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AG Ferguson orders Greyhound to stop allowing warrantless immigration sweeps

Attorney General Bob Ferguson announced today that Greyhound Lines Inc. will pay $2.2 million to resolve his lawsuit over the bus line’s practice of allowing U.S. Customs & Border Protection (CBP) agents on its buses to conduct warrantless and suspicionless immigration sweeps when it didn’t have to. Greyhound failed to warn customers of the sweeps, misrepresented its role in allowing the sweeps to occur and subjected its passengers to discrimination based on race, skin color or national origin.

Ferguson will use the payment to provide restitution to those passengers who were detained, arrested, or deported after immigration agents boarded their bus at the Spokane Intermodal Center, and for partial reimbursement of his office’s litigation costs. The amount of restitution each individual receives will depend on the number of claims and the severity of harms suffered due to Greyhound’s conduct.

The consent decree, filed in Spokane County Superior Court on the eve of trial, requires Greyhound to enact a number of corporate reforms to end its unlawful conduct. For example, Greyhound must create a clear corporate policy denying CBP agents permission to board its buses in Washington without warrants or reasonable suspicion. The national bus line must also train its drivers and other employees on how to communicate that policy to CBP agents.

“My office first insisted that Greyhound make these corporate reforms in 2019,” Ferguson said. “If Greyhound had simply accepted our reasonable demand, they would have avoided a lawsuit. Now, on the eve of trial, Greyhound’s evasion has come to an end, and now it must pay $2 million for the harm it caused Washingtonians. Greyhound has an obligation to its customers — an obligation it cannot set aside so immigration agents can go on fishing expeditions aboard its buses.”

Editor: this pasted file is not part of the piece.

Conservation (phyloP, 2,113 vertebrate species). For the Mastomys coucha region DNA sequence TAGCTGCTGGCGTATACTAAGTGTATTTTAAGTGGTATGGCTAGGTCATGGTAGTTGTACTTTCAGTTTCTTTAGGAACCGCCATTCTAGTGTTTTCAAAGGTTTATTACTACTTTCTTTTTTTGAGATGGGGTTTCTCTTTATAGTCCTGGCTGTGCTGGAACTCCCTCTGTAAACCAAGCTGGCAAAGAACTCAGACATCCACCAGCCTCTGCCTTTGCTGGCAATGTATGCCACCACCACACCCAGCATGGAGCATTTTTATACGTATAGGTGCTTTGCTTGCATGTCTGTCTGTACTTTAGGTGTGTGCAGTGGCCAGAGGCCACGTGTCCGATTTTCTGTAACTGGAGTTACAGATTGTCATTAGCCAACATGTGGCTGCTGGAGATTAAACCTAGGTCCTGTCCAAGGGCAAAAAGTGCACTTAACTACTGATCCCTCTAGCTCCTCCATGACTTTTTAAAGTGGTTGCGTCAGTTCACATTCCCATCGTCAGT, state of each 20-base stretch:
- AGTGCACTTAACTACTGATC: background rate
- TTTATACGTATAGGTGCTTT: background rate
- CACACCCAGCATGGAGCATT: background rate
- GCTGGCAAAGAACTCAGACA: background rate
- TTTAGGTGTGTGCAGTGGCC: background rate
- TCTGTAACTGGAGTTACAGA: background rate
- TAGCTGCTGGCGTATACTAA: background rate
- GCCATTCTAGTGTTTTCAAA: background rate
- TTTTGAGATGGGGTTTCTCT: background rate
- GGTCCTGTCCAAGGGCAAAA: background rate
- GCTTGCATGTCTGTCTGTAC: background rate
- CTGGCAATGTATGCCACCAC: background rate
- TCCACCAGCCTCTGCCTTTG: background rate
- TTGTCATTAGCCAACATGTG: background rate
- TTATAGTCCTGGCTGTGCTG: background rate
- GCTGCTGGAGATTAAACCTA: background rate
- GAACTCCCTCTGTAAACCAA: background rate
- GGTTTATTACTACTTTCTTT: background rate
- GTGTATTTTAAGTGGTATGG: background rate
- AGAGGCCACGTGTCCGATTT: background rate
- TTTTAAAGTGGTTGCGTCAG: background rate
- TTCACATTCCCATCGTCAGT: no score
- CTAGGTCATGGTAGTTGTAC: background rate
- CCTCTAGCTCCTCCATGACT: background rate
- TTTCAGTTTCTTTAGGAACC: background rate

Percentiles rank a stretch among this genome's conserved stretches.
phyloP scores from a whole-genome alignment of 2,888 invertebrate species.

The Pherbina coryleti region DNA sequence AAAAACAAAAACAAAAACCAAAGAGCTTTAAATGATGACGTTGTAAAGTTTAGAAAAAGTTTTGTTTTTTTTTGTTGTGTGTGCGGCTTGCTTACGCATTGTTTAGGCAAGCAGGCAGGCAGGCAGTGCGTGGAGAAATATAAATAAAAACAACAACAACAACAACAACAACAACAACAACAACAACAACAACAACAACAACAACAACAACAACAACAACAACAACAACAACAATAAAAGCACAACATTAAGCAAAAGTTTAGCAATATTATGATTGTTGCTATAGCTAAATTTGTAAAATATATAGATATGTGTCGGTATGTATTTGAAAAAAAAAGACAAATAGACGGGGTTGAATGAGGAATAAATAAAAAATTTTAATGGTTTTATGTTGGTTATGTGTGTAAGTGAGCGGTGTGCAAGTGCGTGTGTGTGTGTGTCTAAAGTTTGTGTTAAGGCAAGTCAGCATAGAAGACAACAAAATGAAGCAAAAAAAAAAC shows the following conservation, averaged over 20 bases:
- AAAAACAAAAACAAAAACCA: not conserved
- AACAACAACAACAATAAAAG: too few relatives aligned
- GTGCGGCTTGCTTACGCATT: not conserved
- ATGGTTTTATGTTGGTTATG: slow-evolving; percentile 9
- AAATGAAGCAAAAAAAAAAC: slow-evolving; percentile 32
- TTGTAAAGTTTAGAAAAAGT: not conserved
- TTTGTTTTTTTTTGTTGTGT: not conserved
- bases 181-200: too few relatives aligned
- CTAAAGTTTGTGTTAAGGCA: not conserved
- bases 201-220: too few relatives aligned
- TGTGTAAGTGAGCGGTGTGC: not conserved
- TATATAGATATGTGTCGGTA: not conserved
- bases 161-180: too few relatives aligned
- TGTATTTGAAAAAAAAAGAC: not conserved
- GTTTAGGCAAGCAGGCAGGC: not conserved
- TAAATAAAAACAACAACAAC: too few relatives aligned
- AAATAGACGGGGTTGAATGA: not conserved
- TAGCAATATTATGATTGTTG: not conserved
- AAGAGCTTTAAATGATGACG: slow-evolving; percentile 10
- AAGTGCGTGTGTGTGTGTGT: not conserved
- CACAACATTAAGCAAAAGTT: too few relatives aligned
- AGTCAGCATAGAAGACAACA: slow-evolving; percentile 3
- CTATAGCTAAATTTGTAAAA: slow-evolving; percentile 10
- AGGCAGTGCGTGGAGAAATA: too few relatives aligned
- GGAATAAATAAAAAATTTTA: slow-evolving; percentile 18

In addition to paying $2.2 million, Greyhound is also required to:

  • Create a clear corporate policy that denies CBP agents permission to board its buses without warrants or reasonable suspicion in the State of Washington
  • Provide training for its drivers and employees on how to communicate its corporate policy to CBP agents
  • Issue a public statement, at minimum in English and Spanish, clarifying that Greyhound does not consent to immigration agents boarding its buses without a warrant or reasonable suspicion. It must put this statement on its website and communicate it to federal immigration law enforcement agencies and the City of Spokane, which owns the Intermodal Center
  • Place stickers on or near the front door of its buses stating that it does not consent to immigration agents boarding its buses without a warrant or reasonable suspicion
  • Provide placards for its drivers to give to immigration agents stating that Greyhound does not consent to immigration agents boarding its buses to conduct warrantless or suspicionless searches
  • Provide and display adequate notice to its customers of the risks of warrantless and suspicionless searches in the State of Washington wherever it sells bus tickets
  • Implement a complaint procedure for passengers who want to complain about the presence of immigration agents on Greyhound buses or at Greyhound bus stations, and notify the Attorney General’s Office of any such complaints received
  • Provide semi-annual reports to the Attorney General’s Office, including reporting whether immigration agents have boarded Greyhound buses in the State of Washington

Case Background
Ferguson filed his lawsuit against the national bus line company in April of 2020 alleging that Greyhound allowed the sweeps aboard its buses since at least 2013. Greyhound publicly acknowledged the sweeps in 2018. Greyhound has publicly acknowledged since at least mid-2018 that CBP immigration sweeps on its buses harm Greyhound’s passengers.

Immigration sweeps aboard Greyhound buses delay travel for all passengers. During the sweeps, Latinx and other passengers of color are subjected to invasive questioning by armed federal agents and are often required to get off the bus. CBP agents sometimes detain or arrest passengers, or rifle through their luggage, while others watch.